(2010) Directed by: André Øvredal; Written by André Øvredal and Håvard S. Johansen; Starring: Otto Jespersen, Glenn Erland Tosterud, Johanna Mørck, and Tomas Alf Larsen; Available on DVD, Blu Ray and Netflix Streaming
TrollHunter is a Norwegian found footage movie that manages to do something new with the overcrowded genre. Before you groan, “Oh no, not another found footage movie,” consider that director/co-writer André Øvredal has fashioned a unique film that transcends the viewer’s preconceptions and does more than simply present a change of scenery.
The film is presented in a pseudo-documentary format, allegedly culled from hundreds of hours of raw footage. We are introduced to a group of college students making an investigative documentary about a string of bear poaching incidents. They soon stumble upon the unexpected, discovering that the story they were seeking masks a much more implausible truth. Their pursuit of a suspected poacher, Hans (Otto Jespersen), is the key to a larger story than they imagined. At the outset, he’s reluctant to speak to the students, but they’re determined to get a story. Persistence pays off eventually, as they learn that the dead bears are only a ruse to conceal a government cover-up. For his part, Hans is tired of continuing the charade, and decides that it’s time to let the world know that fairy tale creatures are real.
The students initially humor Hans and his eccentricities, but they come to appreciate the fact that there’s a method to his madness when hunting down the trolls. It’s a hard pill to swallow that the stuff of folklore is real, but the young documentarians realize that there’s no other reasonable explanation for the events they’re witnessing. The Norwegian wilderness depicted in TrollHunter looks suitably dense and mysterious, and it seems reasonable that they could have remained hidden from the general populace for centuries.
One of the most aggravating things about most found footage movies is that you rarely catch a glimpse of whatever it is that’s supposed to be the point of the footage (The Blair Witch Project, Cloverfield, etc…). TrollHunter bucks the trend, and delivers admirably in this regard. The trolls are first obscured by shadows and trees, but become more visible as the film progresses. While perhaps not up to big-budget Hollywood standards, the computer-rendered trolls are convincing enough.
One of the most interesting things about the film is how much thought went into transforming mythical beings into believable flesh-and-blood creatures. Øvredal blends ancient legends with modern science to create a credible life cycle for the trolls. The script describes four distinct species: the Mountain Kings, the Tosserlads, the Ringlefinch and the Jötnar, along with numerous variants. Hans provides a lot of extra details about the idiosyncrasies of trolls, which make him a more effective hunter. In one scene, a veterinarian who’s in cahoots with Hans provides an explanation as to why sunlight is deadly to the trolls.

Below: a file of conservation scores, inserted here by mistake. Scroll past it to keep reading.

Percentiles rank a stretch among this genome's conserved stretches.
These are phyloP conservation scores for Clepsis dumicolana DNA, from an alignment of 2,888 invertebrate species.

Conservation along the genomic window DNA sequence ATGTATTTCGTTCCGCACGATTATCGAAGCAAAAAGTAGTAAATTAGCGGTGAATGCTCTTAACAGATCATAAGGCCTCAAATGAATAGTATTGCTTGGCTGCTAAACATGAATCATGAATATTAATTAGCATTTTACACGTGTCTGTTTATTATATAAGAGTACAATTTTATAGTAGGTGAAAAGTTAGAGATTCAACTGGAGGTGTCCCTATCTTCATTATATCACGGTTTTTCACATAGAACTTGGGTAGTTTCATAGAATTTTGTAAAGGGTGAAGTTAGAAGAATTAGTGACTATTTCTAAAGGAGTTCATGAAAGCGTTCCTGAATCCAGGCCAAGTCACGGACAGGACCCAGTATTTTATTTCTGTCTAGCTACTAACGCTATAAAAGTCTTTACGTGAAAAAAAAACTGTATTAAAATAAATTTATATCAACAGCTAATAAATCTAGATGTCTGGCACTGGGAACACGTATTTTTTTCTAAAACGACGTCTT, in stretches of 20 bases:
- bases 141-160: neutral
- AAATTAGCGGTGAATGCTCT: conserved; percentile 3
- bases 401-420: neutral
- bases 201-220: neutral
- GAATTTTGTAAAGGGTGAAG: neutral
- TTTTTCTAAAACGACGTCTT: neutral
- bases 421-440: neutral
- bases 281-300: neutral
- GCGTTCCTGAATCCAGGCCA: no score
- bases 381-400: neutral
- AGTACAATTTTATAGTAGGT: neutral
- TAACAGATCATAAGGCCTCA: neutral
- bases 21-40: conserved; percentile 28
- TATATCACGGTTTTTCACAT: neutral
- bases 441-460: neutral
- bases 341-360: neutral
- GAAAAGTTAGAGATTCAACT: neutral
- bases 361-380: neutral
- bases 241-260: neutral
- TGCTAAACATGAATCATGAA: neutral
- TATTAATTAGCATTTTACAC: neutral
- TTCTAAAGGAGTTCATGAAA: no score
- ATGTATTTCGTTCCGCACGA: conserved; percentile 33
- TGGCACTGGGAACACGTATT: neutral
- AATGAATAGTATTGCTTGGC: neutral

Jespersen’s performance as the laconic Hans is also worthy of note. He’s tired of his job, and takes no joy in exterminating wayward trolls who stray from their government-designated territories. In a scene late in the film, he briefly recalls an incident when he was forced to indiscriminately wipe out an entire group of trolls because they stood in the way of an important construction project. Although it’s obviously a fictional scenario, the filmmakers are clearly commenting on the unfortunate consequences when nature gets in the way of human progress.
TrollHunter is not without its flaws. I’m probably the last person to conduct a theological discussion, but I found it a little difficult to wrap my brain around one of the film’s conceits -- that the trolls can sense people who are Christian and believe in a god. Following the film’s logic, is it the simple belief itself or the properties of being a Christian (a metaphysical connection) that the trolls can sense? When a new camera- person is brought in (who happens to be Muslim), Hans is unsure what the effect will be. This seems to be a strange detour for the script, and it’s never fully explored. It raises some interesting questions but never answers them. Then again, I’m not an expert in Norwegian folklore, so I presume this might provide some much-needed insight. Another question raised by the movie is why there haven’t been more witnesses over the years, considering the immense size of some of the trolls. Also, at 103 minutes, it’s probably about 15 minutes too long, with the material seemingly stretched a little thin.
All nitpicks aside, TrollHunter is an inventive, unusual fantasy film that’s deserving of your time. Even if you’re sick to death (And I know I am!) of the glut of recent found footage movies, you’ll find something new to appreciate here. The filmmakers’ attention to detail truly sets this apart from the rest. After you’ve seen the “evidence,” don’t be surprised if you start believing in trolls yourself.